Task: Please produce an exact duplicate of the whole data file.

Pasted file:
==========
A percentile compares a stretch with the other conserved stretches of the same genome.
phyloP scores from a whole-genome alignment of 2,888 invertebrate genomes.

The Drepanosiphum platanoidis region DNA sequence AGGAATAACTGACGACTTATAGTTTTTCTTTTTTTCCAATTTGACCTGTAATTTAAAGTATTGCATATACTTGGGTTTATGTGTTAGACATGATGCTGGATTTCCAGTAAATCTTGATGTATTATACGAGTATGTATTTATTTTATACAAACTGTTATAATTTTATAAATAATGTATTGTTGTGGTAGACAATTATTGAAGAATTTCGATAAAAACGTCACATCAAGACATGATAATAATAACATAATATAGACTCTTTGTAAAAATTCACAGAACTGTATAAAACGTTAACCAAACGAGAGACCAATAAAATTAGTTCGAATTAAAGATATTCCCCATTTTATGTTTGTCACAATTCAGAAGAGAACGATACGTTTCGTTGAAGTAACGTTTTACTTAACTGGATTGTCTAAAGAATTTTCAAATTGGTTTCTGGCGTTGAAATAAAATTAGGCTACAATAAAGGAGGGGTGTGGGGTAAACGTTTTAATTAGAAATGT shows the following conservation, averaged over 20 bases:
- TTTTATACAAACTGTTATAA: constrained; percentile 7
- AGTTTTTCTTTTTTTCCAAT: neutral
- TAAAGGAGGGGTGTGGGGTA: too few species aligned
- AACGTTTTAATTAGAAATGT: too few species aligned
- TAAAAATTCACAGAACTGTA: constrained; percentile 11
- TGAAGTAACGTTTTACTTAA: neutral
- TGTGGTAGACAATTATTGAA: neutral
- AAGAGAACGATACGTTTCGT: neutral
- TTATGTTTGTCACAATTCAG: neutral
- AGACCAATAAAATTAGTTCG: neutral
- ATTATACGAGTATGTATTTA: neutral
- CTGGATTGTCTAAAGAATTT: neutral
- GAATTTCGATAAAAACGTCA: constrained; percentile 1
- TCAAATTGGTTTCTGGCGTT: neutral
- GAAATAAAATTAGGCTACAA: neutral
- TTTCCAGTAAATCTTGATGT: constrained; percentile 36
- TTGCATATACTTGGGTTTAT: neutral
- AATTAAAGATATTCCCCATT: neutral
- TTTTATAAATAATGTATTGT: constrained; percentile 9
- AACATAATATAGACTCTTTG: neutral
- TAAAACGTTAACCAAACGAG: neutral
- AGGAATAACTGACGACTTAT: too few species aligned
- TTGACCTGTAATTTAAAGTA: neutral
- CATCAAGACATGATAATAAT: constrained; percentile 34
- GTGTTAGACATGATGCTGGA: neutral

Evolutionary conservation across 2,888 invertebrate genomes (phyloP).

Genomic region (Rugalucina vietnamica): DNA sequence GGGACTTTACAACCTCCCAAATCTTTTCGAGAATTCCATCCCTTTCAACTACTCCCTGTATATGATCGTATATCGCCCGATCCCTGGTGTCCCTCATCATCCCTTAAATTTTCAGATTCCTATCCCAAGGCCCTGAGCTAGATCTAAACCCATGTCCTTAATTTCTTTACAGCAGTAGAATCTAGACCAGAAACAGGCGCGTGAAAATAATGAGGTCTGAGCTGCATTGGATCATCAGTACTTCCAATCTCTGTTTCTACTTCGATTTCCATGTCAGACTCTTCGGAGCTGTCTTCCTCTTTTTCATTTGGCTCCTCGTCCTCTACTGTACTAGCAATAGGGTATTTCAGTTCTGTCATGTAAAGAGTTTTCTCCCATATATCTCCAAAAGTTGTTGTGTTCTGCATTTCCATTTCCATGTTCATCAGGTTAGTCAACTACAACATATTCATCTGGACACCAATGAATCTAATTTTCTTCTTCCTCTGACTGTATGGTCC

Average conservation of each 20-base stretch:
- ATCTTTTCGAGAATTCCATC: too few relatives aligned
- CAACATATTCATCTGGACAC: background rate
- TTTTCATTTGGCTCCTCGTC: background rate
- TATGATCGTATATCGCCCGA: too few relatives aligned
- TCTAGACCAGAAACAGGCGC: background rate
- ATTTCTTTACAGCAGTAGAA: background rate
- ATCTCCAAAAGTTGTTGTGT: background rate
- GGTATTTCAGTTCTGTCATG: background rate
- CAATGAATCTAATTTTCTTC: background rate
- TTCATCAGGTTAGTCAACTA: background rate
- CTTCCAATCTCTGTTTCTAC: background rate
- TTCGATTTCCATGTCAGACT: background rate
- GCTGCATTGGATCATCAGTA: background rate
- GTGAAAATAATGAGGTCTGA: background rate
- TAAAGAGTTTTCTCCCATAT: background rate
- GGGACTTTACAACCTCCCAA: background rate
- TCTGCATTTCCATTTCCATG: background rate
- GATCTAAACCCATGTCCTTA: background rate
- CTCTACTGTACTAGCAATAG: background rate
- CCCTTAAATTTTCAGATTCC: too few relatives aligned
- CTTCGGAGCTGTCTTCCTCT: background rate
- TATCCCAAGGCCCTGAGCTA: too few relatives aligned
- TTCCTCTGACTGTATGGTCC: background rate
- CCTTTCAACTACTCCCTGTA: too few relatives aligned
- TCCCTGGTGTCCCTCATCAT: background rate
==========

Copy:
A percentile compares a stretch with the other conserved stretches of the same genome.
phyloP scores from a whole-genome alignment of 2,888 invertebrate genomes.

The Drepanosiphum platanoidis region DNA sequence AGGAATAACTGACGACTTATAGTTTTTCTTTTTTTCCAATTTGACCTGTAATTTAAAGTATTGCATATACTTGGGTTTATGTGTTAGACATGATGCTGGATTTCCAGTAAATCTTGATGTATTATACGAGTATGTATTTATTTTATACAAACTGTTATAATTTTATAAATAATGTATTGTTGTGGTAGACAATTATTGAAGAATTTCGATAAAAACGTCACATCAAGACATGATAATAATAACATAATATAGACTCTTTGTAAAAATTCACAGAACTGTATAAAACGTTAACCAAACGAGAGACCAATAAAATTAGTTCGAATTAAAGATATTCCCCATTTTATGTTTGTCACAATTCAGAAGAGAACGATACGTTTCGTTGAAGTAACGTTTTACTTAACTGGATTGTCTAAAGAATTTTCAAATTGGTTTCTGGCGTTGAAATAAAATTAGGCTACAATAAAGGAGGGGTGTGGGGTAAACGTTTTAATTAGAAATGT shows the following conservation, averaged over 20 bases:
- TTTTATACAAACTGTTATAA: constrained; percentile 7
- AGTTTTTCTTTTTTTCCAAT: neutral
- TAAAGGAGGGGTGTGGGGTA: too few species aligned
- AACGTTTTAATTAGAAATGT: too few species aligned
- TAAAAATTCACAGAACTGTA: constrained; percentile 11
- TGAAGTAACGTTTTACTTAA: neutral
- TGTGGTAGACAATTATTGAA: neutral
- AAGAGAACGATACGTTTCGT: neutral
- TTATGTTTGTCACAATTCAG: neutral
- AGACCAATAAAATTAGTTCG: neutral
- ATTATACGAGTATGTATTTA: neutral
- CTGGATTGTCTAAAGAATTT: neutral
- GAATTTCGATAAAAACGTCA: constrained; percentile 1
- TCAAATTGGTTTCTGGCGTT: neutral
- GAAATAAAATTAGGCTACAA: neutral
- TTTCCAGTAAATCTTGATGT: constrained; percentile 36
- TTGCATATACTTGGGTTTAT: neutral
- AATTAAAGATATTCCCCATT: neutral
- TTTTATAAATAATGTATTGT: constrained; percentile 9
- AACATAATATAGACTCTTTG: neutral
- TAAAACGTTAACCAAACGAG: neutral
- AGGAATAACTGACGACTTAT: too few species aligned
- TTGACCTGTAATTTAAAGTA: neutral
- CATCAAGACATGATAATAAT: constrained; percentile 34
- GTGTTAGACATGATGCTGGA: neutral

Evolutionary conservation across 2,888 invertebrate genomes (phyloP).

Genomic region (Rugalucina vietnamica): DNA sequence GGGACTTTACAACCTCCCAAATCTTTTCGAGAATTCCATCCCTTTCAACTACTCCCTGTATATGATCGTATATCGCCCGATCCCTGGTGTCCCTCATCATCCCTTAAATTTTCAGATTCCTATCCCAAGGCCCTGAGCTAGATCTAAACCCATGTCCTTAATTTCTTTACAGCAGTAGAATCTAGACCAGAAACAGGCGCGTGAAAATAATGAGGTCTGAGCTGCATTGGATCATCAGTACTTCCAATCTCTGTTTCTACTTCGATTTCCATGTCAGACTCTTCGGAGCTGTCTTCCTCTTTTTCATTTGGCTCCTCGTCCTCTACTGTACTAGCAATAGGGTATTTCAGTTCTGTCATGTAAAGAGTTTTCTCCCATATATCTCCAAAAGTTGTTGTGTTCTGCATTTCCATTTCCATGTTCATCAGGTTAGTCAACTACAACATATTCATCTGGACACCAATGAATCTAATTTTCTTCTTCCTCTGACTGTATGGTCC

Average conservation of each 20-base stretch:
- ATCTTTTCGAGAATTCCATC: too few relatives aligned
- CAACATATTCATCTGGACAC: background rate
- TTTTCATTTGGCTCCTCGTC: background rate
- TATGATCGTATATCGCCCGA: too few relatives aligned
- TCTAGACCAGAAACAGGCGC: background rate
- ATTTCTTTACAGCAGTAGAA: background rate
- ATCTCCAAAAGTTGTTGTGT: background rate
- GGTATTTCAGTTCTGTCATG: background rate
- CAATGAATCTAATTTTCTTC: background rate
- TTCATCAGGTTAGTCAACTA: background rate
- CTTCCAATCTCTGTTTCTAC: background rate
- TTCGATTTCCATGTCAGACT: background rate
- GCTGCATTGGATCATCAGTA: background rate
- GTGAAAATAATGAGGTCTGA: background rate
- TAAAGAGTTTTCTCCCATAT: background rate
- GGGACTTTACAACCTCCCAA: background rate
- TCTGCATTTCCATTTCCATG: background rate
- GATCTAAACCCATGTCCTTA: background rate
- CTCTACTGTACTAGCAATAG: background rate
- CCCTTAAATTTTCAGATTCC: too few relatives aligned
- CTTCGGAGCTGTCTTCCTCT: background rate
- TATCCCAAGGCCCTGAGCTA: too few relatives aligned
- TTCCTCTGACTGTATGGTCC: background rate
- CCTTTCAACTACTCCCTGTA: too few relatives aligned
- TCCCTGGTGTCCCTCATCAT: background rate